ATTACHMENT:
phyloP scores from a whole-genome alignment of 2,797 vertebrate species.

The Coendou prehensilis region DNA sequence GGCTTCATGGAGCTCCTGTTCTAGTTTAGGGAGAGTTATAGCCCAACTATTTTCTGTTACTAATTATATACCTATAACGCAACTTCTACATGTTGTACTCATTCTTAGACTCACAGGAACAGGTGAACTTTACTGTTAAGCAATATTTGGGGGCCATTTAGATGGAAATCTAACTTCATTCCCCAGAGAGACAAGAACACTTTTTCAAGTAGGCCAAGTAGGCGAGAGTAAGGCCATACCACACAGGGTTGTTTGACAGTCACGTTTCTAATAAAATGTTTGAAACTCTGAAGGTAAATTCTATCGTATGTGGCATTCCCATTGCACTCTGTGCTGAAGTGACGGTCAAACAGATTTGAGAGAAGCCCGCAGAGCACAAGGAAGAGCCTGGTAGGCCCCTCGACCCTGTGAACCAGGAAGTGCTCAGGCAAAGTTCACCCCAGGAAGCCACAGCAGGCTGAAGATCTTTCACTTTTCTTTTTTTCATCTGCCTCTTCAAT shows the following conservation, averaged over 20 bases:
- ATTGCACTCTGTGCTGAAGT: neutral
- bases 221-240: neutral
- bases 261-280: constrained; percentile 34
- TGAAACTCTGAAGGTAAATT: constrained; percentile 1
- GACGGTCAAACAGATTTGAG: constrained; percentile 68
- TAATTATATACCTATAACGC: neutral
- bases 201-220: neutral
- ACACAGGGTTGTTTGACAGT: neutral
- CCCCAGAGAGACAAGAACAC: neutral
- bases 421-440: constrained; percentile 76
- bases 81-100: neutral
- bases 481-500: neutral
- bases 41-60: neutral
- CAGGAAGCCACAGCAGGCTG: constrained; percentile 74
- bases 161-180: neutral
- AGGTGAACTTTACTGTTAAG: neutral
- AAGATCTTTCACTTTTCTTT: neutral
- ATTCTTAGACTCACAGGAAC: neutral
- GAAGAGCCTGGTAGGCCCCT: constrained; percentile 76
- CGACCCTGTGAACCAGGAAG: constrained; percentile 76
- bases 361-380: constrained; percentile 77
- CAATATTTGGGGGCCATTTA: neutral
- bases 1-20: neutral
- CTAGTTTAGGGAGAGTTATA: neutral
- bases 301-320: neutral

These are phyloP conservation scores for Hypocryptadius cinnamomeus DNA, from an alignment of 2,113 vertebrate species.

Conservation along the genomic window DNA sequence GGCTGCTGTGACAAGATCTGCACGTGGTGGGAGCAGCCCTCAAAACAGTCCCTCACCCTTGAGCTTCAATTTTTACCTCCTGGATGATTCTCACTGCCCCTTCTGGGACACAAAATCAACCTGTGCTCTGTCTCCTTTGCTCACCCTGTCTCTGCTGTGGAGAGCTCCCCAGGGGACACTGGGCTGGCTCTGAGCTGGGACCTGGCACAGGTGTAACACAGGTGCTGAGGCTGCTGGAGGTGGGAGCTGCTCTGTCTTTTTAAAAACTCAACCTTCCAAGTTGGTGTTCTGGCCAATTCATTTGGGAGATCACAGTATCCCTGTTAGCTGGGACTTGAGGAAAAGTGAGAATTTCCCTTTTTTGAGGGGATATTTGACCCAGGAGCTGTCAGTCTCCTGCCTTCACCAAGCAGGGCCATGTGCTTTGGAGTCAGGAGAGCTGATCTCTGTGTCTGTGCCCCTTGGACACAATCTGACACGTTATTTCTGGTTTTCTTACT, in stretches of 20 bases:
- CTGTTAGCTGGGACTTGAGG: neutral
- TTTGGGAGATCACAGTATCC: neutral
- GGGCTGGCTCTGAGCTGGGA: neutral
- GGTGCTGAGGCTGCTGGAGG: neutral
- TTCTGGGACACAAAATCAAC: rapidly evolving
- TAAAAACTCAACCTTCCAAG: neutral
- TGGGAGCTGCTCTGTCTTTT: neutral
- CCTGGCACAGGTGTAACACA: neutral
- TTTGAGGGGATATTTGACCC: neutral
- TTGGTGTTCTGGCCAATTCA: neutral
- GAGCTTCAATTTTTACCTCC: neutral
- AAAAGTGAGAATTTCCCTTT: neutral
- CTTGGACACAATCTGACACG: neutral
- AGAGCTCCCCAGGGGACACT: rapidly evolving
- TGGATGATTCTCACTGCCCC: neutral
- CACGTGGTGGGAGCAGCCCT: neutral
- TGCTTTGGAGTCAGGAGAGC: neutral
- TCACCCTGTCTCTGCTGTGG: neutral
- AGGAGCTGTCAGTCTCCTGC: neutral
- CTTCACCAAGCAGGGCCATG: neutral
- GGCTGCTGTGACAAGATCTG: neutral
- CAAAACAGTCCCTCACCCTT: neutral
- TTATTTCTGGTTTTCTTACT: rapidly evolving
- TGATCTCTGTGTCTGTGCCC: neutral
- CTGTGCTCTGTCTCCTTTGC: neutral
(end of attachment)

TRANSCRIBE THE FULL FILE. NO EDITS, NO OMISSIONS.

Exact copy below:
phyloP scores from a whole-genome alignment of 2,797 vertebrate species.

The Coendou prehensilis region DNA sequence GGCTTCATGGAGCTCCTGTTCTAGTTTAGGGAGAGTTATAGCCCAACTATTTTCTGTTACTAATTATATACCTATAACGCAACTTCTACATGTTGTACTCATTCTTAGACTCACAGGAACAGGTGAACTTTACTGTTAAGCAATATTTGGGGGCCATTTAGATGGAAATCTAACTTCATTCCCCAGAGAGACAAGAACACTTTTTCAAGTAGGCCAAGTAGGCGAGAGTAAGGCCATACCACACAGGGTTGTTTGACAGTCACGTTTCTAATAAAATGTTTGAAACTCTGAAGGTAAATTCTATCGTATGTGGCATTCCCATTGCACTCTGTGCTGAAGTGACGGTCAAACAGATTTGAGAGAAGCCCGCAGAGCACAAGGAAGAGCCTGGTAGGCCCCTCGACCCTGTGAACCAGGAAGTGCTCAGGCAAAGTTCACCCCAGGAAGCCACAGCAGGCTGAAGATCTTTCACTTTTCTTTTTTTCATCTGCCTCTTCAAT shows the following conservation, averaged over 20 bases:
- ATTGCACTCTGTGCTGAAGT: neutral
- bases 221-240: neutral
- bases 261-280: constrained; percentile 34
- TGAAACTCTGAAGGTAAATT: constrained; percentile 1
- GACGGTCAAACAGATTTGAG: constrained; percentile 68
- TAATTATATACCTATAACGC: neutral
- bases 201-220: neutral
- ACACAGGGTTGTTTGACAGT: neutral
- CCCCAGAGAGACAAGAACAC: neutral
- bases 421-440: constrained; percentile 76
- bases 81-100: neutral
- bases 481-500: neutral
- bases 41-60: neutral
- CAGGAAGCCACAGCAGGCTG: constrained; percentile 74
- bases 161-180: neutral
- AGGTGAACTTTACTGTTAAG: neutral
- AAGATCTTTCACTTTTCTTT: neutral
- ATTCTTAGACTCACAGGAAC: neutral
- GAAGAGCCTGGTAGGCCCCT: constrained; percentile 76
- CGACCCTGTGAACCAGGAAG: constrained; percentile 76
- bases 361-380: constrained; percentile 77
- CAATATTTGGGGGCCATTTA: neutral
- bases 1-20: neutral
- CTAGTTTAGGGAGAGTTATA: neutral
- bases 301-320: neutral

These are phyloP conservation scores for Hypocryptadius cinnamomeus DNA, from an alignment of 2,113 vertebrate species.

Conservation along the genomic window DNA sequence GGCTGCTGTGACAAGATCTGCACGTGGTGGGAGCAGCCCTCAAAACAGTCCCTCACCCTTGAGCTTCAATTTTTACCTCCTGGATGATTCTCACTGCCCCTTCTGGGACACAAAATCAACCTGTGCTCTGTCTCCTTTGCTCACCCTGTCTCTGCTGTGGAGAGCTCCCCAGGGGACACTGGGCTGGCTCTGAGCTGGGACCTGGCACAGGTGTAACACAGGTGCTGAGGCTGCTGGAGGTGGGAGCTGCTCTGTCTTTTTAAAAACTCAACCTTCCAAGTTGGTGTTCTGGCCAATTCATTTGGGAGATCACAGTATCCCTGTTAGCTGGGACTTGAGGAAAAGTGAGAATTTCCCTTTTTTGAGGGGATATTTGACCCAGGAGCTGTCAGTCTCCTGCCTTCACCAAGCAGGGCCATGTGCTTTGGAGTCAGGAGAGCTGATCTCTGTGTCTGTGCCCCTTGGACACAATCTGACACGTTATTTCTGGTTTTCTTACT, in stretches of 20 bases:
- CTGTTAGCTGGGACTTGAGG: neutral
- TTTGGGAGATCACAGTATCC: neutral
- GGGCTGGCTCTGAGCTGGGA: neutral
- GGTGCTGAGGCTGCTGGAGG: neutral
- TTCTGGGACACAAAATCAAC: rapidly evolving
- TAAAAACTCAACCTTCCAAG: neutral
- TGGGAGCTGCTCTGTCTTTT: neutral
- CCTGGCACAGGTGTAACACA: neutral
- TTTGAGGGGATATTTGACCC: neutral
- TTGGTGTTCTGGCCAATTCA: neutral
- GAGCTTCAATTTTTACCTCC: neutral
- AAAAGTGAGAATTTCCCTTT: neutral
- CTTGGACACAATCTGACACG: neutral
- AGAGCTCCCCAGGGGACACT: rapidly evolving
- TGGATGATTCTCACTGCCCC: neutral
- CACGTGGTGGGAGCAGCCCT: neutral
- TGCTTTGGAGTCAGGAGAGC: neutral
- TCACCCTGTCTCTGCTGTGG: neutral
- AGGAGCTGTCAGTCTCCTGC: neutral
- CTTCACCAAGCAGGGCCATG: neutral
- GGCTGCTGTGACAAGATCTG: neutral
- CAAAACAGTCCCTCACCCTT: neutral
- TTATTTCTGGTTTTCTTACT: rapidly evolving
- TGATCTCTGTGTCTGTGCCC: neutral
- CTGTGCTCTGTCTCCTTTGC: neutral